The Horn of Africa nation Eritrea leads the world in imposing censorship on the media, followed closely by North Korea, Syria and Iran, a journalism group said yesterday.
The Committee to Protect Journalists (CPJ) said in a report that 10 countries stand out as censors by barring international media, putting “dictatorial controls” on domestic media and imposing other restrictions.
Rounding out the 10 worst censors are Equatorial Guinea, Uzbekistan, Myanmar, Saudi Arabia, Cuba and Belarus.
The report by the committee, a nonprofit organization based in New York, was released to mark World Press Freedom Day today.
Many of the countries on this year’s list were also on the committee’s previous list, published in 2006.
“In the name of stability or development, these regimes suppress independent reporting, amplify propaganda and use technology to control rather than empower their own citizens,” CPJ executive director Joel Simon said in a statement accompanying the report.
“Journalists are seen as a threat and often pay a high price for their reporting,” he said. “But because the internet and trade have made information global, domestic censorship affects people everywhere.”
In making its list, CPJ said its staff evaluated the countries on 15 benchmarks. They include blocking of Web sites, restrictions on electronic recording, absence of privately owned or independent media and restrictions on journalists’ movements.
The report said of Eritrea, which is run with an iron hand by President Isaias Afewerki, that “no foreign reporters are granted access ... and all domestic media are controlled by the government.”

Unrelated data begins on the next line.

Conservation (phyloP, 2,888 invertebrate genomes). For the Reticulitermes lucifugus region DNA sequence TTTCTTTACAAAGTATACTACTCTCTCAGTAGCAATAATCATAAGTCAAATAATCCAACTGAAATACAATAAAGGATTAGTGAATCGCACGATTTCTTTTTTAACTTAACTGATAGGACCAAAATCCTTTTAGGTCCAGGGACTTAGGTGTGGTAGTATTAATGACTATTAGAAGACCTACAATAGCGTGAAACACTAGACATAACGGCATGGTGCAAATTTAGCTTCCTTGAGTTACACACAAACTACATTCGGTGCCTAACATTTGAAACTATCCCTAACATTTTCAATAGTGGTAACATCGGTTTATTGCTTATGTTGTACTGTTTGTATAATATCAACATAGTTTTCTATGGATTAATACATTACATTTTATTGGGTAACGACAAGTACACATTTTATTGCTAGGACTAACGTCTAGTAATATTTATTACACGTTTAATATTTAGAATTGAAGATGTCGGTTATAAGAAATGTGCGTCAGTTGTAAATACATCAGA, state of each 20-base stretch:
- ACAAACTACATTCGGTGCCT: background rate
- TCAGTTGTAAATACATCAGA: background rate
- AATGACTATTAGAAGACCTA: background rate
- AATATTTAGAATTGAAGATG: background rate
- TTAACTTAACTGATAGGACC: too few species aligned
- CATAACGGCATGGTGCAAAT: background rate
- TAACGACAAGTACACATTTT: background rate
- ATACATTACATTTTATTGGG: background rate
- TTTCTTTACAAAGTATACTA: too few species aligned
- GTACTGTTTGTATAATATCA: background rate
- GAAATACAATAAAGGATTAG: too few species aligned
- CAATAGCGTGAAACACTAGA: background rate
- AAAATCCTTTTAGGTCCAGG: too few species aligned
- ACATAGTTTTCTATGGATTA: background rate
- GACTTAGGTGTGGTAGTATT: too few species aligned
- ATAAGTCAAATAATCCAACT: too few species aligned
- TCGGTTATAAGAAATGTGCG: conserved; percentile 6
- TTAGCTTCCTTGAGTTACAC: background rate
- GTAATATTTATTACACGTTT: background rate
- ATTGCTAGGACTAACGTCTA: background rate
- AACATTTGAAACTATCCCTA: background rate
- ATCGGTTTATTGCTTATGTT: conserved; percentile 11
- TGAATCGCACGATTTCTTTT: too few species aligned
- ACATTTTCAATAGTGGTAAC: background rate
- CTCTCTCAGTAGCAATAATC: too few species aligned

It said that North Korea, Syria and Iran were “three nations where vast restrictions on information have enormous implications for geopolitical and nuclear stability.”
North Korea has tested nuclear weapons, Iran is believed to be working to develop them and Syria reportedly has had nuclear ambitions.
North Korea, which topped the 2006 list, “remains an extraordinarily secretive place,” the report said.
However, it added that there have been “some tiny cracks” in its censorship, including the opening of an Associated Press bureau in the capital this year.
It said censorship “has intensified significantly in Syria and Iran in response to political unrest.”
Syria has banned foreign reporters from the country and limited local reporters from moving freely as it uses its military and police to put down a civilian uprising.
Iran, meanwhile, has blocked Web sites and imprisoned journalists to limit publication and broadcast of information, the report said.